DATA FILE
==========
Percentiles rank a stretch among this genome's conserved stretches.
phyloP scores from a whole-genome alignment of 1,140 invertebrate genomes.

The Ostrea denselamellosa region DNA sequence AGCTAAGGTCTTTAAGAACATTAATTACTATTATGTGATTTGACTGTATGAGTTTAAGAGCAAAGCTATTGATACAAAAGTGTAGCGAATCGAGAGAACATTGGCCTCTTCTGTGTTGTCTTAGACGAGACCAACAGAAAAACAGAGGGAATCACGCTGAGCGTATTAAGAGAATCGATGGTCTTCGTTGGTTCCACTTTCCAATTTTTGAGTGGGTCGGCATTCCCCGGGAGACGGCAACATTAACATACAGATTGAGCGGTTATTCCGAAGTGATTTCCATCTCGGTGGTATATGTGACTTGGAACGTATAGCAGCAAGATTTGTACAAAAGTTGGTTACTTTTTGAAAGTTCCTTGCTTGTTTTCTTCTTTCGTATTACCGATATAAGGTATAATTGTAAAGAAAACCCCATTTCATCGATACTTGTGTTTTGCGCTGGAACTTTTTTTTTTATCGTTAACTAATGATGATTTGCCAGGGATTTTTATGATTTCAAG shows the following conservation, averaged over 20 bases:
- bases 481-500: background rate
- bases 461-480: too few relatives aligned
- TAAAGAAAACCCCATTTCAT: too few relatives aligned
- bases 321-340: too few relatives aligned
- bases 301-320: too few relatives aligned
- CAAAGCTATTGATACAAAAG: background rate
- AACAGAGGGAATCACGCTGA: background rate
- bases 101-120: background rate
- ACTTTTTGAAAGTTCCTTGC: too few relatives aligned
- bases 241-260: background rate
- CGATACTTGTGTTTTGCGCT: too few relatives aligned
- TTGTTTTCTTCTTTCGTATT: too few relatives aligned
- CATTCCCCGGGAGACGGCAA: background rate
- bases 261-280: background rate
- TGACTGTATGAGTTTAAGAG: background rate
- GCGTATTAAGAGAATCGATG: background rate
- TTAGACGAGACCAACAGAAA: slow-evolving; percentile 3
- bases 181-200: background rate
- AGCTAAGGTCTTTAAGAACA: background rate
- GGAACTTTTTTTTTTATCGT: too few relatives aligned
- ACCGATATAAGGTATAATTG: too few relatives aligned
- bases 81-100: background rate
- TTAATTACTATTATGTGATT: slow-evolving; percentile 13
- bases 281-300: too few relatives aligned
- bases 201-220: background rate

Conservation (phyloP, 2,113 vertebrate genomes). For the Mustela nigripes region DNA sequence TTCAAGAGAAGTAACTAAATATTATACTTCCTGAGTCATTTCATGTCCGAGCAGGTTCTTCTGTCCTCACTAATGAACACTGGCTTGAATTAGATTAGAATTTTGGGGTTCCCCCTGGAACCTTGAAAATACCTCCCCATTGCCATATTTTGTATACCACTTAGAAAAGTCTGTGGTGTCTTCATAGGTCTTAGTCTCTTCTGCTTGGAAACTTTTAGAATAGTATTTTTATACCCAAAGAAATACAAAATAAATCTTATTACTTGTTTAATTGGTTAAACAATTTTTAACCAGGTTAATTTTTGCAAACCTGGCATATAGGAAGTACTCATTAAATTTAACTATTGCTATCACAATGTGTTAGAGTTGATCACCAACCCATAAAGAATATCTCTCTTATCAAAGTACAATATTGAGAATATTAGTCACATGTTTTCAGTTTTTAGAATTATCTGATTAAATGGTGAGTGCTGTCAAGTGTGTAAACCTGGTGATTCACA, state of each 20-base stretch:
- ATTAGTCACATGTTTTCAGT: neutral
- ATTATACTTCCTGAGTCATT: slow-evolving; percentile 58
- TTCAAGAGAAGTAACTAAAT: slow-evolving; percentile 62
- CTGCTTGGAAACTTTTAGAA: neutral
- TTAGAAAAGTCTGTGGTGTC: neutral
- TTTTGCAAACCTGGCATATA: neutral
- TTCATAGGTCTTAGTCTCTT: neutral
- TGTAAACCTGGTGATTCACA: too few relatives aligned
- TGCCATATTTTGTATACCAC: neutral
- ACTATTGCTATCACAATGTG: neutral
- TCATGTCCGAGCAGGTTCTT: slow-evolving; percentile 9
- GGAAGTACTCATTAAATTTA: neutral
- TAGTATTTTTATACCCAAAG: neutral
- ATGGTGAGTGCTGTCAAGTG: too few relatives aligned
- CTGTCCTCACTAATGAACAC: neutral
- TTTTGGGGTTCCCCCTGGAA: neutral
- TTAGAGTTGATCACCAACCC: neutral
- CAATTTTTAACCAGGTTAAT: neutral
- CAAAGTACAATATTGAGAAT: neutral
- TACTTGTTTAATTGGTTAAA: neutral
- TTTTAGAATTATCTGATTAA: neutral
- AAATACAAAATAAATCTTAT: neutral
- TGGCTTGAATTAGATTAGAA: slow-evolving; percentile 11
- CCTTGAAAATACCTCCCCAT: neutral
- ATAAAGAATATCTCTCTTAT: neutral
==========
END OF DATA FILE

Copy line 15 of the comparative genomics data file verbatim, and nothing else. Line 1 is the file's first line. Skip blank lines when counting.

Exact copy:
- TTGTTTTCTTCTTTCGTATT: too few relatives aligned